The U.S. Occupational Safety and Health Administration (OSHA) this week delayed enforcement until Dec. 1, 2016, of the anti-retaliation provisions in its injury and illness reporting rule, which highlighted OSHA’s intention to enforce policies that could restrict mandatory post-incident alcohol and drug testing. Also this week, at AGC’s urging, more than 30 members of Congress called on OSHA to reconsider and withdraw this controversial and unsubstantiated position.
OSHA issued this delay at the request of a federal court currently considering a motion challenging the anti-retaliation provisions. The letter from members of Congress comes on the heels of AGC grassroots efforts and AGC Chapter and contractor Capitol Hill meetings following the association’s National and Chapter Leadership Conference in late September.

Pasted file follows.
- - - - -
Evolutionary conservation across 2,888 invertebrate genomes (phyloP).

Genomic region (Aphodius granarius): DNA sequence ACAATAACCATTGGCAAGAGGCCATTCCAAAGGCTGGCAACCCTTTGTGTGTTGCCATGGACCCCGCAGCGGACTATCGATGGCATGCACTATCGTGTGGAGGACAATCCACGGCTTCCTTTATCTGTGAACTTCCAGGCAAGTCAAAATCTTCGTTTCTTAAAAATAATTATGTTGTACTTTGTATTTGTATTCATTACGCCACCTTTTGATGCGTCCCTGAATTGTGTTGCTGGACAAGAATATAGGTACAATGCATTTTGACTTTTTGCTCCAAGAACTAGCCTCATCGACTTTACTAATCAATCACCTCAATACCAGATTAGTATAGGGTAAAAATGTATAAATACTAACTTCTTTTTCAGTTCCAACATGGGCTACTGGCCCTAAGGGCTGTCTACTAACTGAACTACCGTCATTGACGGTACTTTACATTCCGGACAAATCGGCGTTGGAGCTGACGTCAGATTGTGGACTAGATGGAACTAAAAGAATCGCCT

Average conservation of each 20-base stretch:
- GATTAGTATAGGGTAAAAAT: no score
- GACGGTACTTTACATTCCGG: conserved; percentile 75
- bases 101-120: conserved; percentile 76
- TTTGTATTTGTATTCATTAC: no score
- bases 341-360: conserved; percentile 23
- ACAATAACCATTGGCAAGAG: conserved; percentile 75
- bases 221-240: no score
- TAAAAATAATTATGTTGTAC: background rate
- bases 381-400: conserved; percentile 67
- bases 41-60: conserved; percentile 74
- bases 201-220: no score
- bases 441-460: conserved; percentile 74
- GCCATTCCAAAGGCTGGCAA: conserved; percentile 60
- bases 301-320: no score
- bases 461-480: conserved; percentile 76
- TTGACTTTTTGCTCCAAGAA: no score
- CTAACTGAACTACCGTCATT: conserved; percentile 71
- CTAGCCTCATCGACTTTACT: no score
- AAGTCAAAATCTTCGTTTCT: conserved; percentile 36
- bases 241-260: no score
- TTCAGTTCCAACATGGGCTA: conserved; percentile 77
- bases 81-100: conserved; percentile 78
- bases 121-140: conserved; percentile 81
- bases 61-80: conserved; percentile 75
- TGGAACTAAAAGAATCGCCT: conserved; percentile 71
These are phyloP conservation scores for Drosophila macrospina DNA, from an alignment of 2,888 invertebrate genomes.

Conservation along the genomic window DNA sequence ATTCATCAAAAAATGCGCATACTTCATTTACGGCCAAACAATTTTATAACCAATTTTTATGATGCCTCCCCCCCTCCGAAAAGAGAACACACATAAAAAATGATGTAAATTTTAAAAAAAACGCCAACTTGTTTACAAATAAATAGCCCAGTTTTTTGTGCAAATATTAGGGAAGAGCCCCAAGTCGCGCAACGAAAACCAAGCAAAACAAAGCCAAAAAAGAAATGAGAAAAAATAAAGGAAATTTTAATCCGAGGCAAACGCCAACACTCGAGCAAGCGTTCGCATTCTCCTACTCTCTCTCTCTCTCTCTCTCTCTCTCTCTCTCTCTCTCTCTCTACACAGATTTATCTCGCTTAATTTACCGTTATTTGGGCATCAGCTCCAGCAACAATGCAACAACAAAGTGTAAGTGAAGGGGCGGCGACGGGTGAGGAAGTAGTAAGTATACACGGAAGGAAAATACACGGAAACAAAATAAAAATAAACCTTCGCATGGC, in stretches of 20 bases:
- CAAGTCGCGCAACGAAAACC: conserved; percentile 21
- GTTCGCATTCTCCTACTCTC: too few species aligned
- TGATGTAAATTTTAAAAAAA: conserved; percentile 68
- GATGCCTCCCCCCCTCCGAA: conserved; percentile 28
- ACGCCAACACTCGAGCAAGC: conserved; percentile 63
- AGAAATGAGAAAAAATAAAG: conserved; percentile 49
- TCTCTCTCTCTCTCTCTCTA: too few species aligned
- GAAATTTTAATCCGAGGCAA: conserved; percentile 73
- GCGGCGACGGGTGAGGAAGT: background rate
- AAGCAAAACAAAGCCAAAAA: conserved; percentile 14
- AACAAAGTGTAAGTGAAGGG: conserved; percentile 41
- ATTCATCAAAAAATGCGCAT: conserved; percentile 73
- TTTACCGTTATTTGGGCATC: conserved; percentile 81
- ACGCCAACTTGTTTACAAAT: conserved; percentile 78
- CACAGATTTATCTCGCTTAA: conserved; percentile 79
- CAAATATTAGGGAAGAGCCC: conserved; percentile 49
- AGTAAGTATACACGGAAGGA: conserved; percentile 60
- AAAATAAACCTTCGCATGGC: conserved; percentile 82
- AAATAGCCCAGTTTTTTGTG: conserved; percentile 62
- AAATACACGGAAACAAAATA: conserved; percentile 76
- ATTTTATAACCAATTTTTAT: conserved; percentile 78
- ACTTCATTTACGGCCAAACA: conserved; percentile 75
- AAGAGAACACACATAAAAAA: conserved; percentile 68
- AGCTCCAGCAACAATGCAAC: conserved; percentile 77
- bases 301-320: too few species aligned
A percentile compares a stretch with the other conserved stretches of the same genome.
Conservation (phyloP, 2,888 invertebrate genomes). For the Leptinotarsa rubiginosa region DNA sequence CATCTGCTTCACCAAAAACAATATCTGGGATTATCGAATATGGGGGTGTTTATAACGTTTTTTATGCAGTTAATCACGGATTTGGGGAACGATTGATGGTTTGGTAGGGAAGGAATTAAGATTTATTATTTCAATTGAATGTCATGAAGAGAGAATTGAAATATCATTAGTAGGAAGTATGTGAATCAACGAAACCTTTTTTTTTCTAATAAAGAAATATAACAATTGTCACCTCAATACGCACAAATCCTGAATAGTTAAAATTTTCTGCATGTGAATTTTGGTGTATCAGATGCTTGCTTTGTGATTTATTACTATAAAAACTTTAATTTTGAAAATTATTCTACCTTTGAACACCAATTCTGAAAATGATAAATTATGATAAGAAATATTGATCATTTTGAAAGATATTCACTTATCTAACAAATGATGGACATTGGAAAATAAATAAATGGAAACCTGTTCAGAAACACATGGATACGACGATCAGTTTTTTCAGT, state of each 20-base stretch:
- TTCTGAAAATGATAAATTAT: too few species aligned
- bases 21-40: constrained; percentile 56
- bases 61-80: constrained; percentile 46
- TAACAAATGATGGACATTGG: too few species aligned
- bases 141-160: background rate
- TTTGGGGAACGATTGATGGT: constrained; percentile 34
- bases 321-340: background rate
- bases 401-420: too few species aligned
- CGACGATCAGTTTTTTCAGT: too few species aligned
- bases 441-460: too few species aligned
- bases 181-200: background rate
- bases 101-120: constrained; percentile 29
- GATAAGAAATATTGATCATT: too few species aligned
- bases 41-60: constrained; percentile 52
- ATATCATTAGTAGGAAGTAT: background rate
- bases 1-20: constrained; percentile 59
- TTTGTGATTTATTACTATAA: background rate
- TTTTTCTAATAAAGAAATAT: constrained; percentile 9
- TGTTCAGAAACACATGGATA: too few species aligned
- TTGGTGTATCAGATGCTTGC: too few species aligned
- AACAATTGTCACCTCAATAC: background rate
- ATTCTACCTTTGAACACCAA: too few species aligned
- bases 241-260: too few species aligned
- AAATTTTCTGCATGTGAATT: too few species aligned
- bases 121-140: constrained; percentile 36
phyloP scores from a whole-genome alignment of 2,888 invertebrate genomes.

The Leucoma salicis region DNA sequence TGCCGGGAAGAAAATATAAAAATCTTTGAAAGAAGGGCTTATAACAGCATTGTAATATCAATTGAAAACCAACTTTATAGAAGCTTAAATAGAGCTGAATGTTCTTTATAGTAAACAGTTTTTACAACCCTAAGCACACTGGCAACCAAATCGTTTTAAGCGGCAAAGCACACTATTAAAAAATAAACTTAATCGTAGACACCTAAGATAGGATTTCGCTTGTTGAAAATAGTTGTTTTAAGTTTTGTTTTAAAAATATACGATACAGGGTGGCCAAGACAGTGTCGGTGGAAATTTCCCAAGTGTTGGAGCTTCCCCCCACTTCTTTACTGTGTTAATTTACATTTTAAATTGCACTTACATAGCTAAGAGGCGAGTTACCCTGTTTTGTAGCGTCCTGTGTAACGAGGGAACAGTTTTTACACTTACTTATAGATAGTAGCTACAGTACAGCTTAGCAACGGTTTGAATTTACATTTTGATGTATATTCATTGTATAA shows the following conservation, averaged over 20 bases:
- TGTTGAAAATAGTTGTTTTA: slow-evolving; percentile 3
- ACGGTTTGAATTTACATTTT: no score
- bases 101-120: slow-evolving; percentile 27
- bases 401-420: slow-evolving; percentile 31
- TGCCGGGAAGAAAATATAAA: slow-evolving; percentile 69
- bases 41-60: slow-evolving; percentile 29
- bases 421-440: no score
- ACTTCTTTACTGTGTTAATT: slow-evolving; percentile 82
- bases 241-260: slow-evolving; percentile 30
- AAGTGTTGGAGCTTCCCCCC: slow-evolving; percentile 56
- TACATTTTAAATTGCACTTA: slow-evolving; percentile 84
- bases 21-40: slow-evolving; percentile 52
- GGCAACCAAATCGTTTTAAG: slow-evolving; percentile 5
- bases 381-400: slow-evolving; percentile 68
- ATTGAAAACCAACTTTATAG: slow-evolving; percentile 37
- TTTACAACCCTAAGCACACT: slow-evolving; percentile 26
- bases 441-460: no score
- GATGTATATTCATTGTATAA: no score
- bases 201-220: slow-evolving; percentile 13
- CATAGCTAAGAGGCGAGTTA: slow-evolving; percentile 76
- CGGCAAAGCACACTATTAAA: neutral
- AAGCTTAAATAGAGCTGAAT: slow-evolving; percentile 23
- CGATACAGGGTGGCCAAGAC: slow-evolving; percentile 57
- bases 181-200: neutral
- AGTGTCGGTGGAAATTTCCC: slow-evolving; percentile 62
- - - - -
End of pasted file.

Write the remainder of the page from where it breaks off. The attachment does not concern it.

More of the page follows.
AGC previously met with the head of OSHA, noting the association’s opposition to the agency’s drug testing position and that position’s challenge to safe, drug-free workplaces and drug testing programs collectively bargained with organized labor, among other things. AGC will hold a complementary webinar for AGC members ($49 for non-members) to explain OSHA’s position and contractor requirements under this rule on October 31 from 2:00 to 3:00pm ET. The association will continue its efforts to oppose this unreasonable OSHA position, while educating its members on how best to comply.
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